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Science in Russia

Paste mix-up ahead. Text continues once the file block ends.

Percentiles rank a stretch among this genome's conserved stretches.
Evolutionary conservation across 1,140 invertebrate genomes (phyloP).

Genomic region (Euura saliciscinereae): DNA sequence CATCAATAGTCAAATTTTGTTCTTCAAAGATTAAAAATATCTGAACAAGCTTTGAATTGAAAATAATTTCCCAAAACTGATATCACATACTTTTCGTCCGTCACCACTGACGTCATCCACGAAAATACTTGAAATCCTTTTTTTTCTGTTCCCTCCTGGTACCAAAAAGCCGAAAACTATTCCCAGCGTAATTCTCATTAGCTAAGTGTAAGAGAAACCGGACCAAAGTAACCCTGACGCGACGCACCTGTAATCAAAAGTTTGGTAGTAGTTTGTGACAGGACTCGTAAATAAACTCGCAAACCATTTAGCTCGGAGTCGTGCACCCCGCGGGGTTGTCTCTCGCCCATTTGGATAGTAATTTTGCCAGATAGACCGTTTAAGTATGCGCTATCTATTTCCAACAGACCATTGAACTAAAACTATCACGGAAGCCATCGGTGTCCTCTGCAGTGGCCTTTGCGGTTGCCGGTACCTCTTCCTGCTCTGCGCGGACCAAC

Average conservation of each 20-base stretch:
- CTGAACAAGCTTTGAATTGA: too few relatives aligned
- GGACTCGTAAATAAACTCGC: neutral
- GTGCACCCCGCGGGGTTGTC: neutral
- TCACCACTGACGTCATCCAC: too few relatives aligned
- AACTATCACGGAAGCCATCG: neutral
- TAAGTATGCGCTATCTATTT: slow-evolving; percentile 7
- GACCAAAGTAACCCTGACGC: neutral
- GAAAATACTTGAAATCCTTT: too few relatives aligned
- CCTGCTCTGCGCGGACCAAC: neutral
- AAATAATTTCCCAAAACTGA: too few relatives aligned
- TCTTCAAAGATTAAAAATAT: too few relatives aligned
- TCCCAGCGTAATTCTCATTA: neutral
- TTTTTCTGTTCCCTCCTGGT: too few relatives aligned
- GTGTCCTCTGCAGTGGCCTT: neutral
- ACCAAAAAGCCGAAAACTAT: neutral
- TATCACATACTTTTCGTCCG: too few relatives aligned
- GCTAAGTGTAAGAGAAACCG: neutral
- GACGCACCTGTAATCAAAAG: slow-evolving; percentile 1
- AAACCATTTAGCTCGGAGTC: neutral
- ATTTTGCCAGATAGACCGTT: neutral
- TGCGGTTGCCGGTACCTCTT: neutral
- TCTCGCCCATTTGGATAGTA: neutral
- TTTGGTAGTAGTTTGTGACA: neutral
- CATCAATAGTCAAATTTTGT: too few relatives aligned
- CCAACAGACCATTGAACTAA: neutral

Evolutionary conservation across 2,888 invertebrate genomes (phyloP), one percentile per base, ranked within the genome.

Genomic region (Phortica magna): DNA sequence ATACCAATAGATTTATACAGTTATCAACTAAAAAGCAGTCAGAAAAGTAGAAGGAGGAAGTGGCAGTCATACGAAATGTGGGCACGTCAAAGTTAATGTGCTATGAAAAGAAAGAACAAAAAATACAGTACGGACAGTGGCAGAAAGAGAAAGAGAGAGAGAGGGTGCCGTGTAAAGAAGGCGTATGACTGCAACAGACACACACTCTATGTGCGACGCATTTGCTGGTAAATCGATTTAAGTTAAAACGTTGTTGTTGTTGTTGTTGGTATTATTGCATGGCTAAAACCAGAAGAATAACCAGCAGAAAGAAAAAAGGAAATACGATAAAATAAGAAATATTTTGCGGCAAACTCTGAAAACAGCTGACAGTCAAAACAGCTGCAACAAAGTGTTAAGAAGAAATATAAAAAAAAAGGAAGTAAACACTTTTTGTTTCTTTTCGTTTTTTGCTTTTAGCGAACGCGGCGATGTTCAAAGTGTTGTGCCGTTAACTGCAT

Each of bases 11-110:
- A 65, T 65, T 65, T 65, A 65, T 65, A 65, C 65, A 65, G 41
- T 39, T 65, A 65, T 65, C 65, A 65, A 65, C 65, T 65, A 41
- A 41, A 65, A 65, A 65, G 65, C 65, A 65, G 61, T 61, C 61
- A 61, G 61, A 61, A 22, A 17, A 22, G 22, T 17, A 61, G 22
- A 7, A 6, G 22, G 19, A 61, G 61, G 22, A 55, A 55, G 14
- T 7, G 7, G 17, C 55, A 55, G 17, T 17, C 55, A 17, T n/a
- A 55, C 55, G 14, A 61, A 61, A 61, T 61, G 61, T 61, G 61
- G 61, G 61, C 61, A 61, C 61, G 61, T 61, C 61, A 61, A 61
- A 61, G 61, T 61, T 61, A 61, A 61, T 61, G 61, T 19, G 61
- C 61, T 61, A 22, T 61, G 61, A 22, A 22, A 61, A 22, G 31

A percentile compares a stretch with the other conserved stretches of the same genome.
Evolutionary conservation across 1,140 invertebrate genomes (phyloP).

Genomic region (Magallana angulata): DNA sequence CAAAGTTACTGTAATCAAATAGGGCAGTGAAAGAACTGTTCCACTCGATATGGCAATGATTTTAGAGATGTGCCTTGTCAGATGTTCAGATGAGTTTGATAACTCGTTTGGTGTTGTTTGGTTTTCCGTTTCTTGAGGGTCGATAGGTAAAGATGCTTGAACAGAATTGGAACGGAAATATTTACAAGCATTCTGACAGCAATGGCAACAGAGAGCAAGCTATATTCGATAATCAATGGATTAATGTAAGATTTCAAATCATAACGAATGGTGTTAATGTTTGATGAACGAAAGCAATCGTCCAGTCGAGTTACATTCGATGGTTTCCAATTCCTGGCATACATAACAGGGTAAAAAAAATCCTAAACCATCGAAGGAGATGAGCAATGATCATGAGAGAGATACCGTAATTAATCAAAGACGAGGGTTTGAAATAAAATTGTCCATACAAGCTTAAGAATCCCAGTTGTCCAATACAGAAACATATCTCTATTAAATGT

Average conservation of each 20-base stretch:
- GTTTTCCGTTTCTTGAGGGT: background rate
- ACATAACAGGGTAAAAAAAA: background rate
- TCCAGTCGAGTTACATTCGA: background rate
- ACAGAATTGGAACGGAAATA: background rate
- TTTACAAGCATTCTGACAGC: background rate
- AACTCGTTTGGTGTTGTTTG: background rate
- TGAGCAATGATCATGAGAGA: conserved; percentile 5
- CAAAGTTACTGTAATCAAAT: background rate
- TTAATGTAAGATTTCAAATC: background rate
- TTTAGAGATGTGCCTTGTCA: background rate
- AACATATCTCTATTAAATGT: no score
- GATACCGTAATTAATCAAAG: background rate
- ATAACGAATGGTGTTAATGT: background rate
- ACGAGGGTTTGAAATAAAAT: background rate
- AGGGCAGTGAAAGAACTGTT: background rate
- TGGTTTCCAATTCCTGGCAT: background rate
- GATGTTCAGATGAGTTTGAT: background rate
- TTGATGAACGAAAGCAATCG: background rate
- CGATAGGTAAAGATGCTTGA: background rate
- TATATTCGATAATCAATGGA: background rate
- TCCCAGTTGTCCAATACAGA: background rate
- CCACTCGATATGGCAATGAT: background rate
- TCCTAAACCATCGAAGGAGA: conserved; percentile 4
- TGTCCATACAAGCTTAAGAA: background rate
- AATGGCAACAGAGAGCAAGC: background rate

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    THE Kazan Society of Naturalists continued last year its valuable explorations of Eastern Russia, and we have before us several new fascicules of its Memoirs and Proceedings.1 M. Ivanitsky publishes a list of plants of the Government of Vologda, which contains 804 Spermatophytse, GymnospermEB, and Sporophyte. As to these last, only 6 Equisetacese, 5 Licopodiacese, and 20 ferns being given, the list obviously will be much extended by subsequent research. The flora of Vologda, which is situated on the limits of the middle and Arctic Russian floras, offers a certain special interest, and M. Ivanitsky has not neglected to mention the wild and cultivated plants which find their northern limits within the province. It consists chiefly of Compcsitece (107 species), 49 Cyperacese, 48 Graminea;, 41 to 34 each of Ranunculacese, Caryophyllete, Rosaces, and Cruciaeerte, 27 to 22 Papilionacea;, Scrophulariae, Labiatoe, Salicineae, and Polygonacese, and 21 to 19 UmbelH-fera;, Filices, and Orchidere. The list of plants is prefaced by a masterly sketch of the physical conditions of separate parts of the province. The same volume contains a paper by. M Mis-lavsky on the irritability of the nervous-muscular system, being an inquiry into the causes of the well-known differences of the effects of electrical irritation on the frog, when measured by the methods of Dubois-Reymond. All causes which may depend upon the conditions of the experiments themselves having been eliminated, there still remain notable differences which must be ascribed to the state of the system altogether. A paper, by Th. Tsomakion, on the laws of transmission of electricity through gases, embodies the results of several new experiments in this field. In a former inquiry the author, by introducing into the chain of condensation a discharger where the discharge could take place only at close contact of the two electrodes, had experimentally proved the law, already deduced by Forselman and Heer, that the whole amount of heat produced at the discharge of the condensator does not depend upon the composition of the chain. But as soon as he introduced a layer of gas between the electrodes, he found that his results widely differed from all previously obtained by other students; he undertook a series of experiments for discovering the sources of that discrepancy of results, and he has arrived at a long series of conclusions which are of great interest, but ought to be submitted to a closer inquiry. This last is continued.—To the same vol. xiii. M. Zaitseff contributes a paper on the petrography of the crystalline rocks in the neighbourhood of Krasnovodsk, on the eastern shore of the Caspian. The chief rock in the Shakh-Adam Mountains, which reach about 600 feet above the sea, is a massive, unstratified quarcz-dioritic porphyrite (according to the classification of Herr Rosenbusch). Between the bays of Mura-vioff and Soymonoff the rocks are closely akin to the above, and might be described as a quartz-mica-diorite. The former extends also for some miles east of Krasnovodsk, and is intersected by veins of a muscovite-granite (according to Herr Rosenbusch's classification) and quartz porphyry of rare occurrence, its magnesia! mica being replaced by a potassium mica.—The same author contributes two papers on the petrography of the Soymonoff valley in the south-east part of the district of Ekaterinburg, which incloses the 3200 feet high Yurma summit and several high ridges of mountains. The author makes a detailed inquiry into the structure of the crystalline rocks of this locality (granites, gneisses, and various schists), and is inclined to admit that at least one part of the olivine-bearing serpentines endow their origin to the metamorphism of the actinolite schists. The iron ores and gold-bearing deposits are also described, the age of these last being undoubtedly settled as Post-Pliocene, as they contain numerous remains of Mammoth, Bos primigenius, Cer-vus tarandus, and Ceivus alces. We may remark that the very high position of several gold-bearing deposits on the slopes of the valleys and their structure is one testimony more in favour of their glacial origin, but the author does not touch this interesting question. He mentions also—a fact which has often been doubted, but is now confirmed more and more—that the gold of these deposits is derived from the decomposition of the chloritic slates. The papers are accompanied by a geological map. In the same volume (fasc. 4) we find a preliminary report, by S. Korzinsky, on a botanical excursion into the delta of the Volga. The list of plants is not yet given by the author, and he publishes only a valuable sketch of the general characters of the delta, distinguishing in it two different regions: the delta proper, which consists of fluviatile deposits; and the Steppe region, covered with the so-called bougry, or a kind of kames, first described by Karl Bear and still bearing his name, about which bounry the author holds a different opinion as to their origin, denying-with full right, we suppose-their origin from the retreat of the Caspian.

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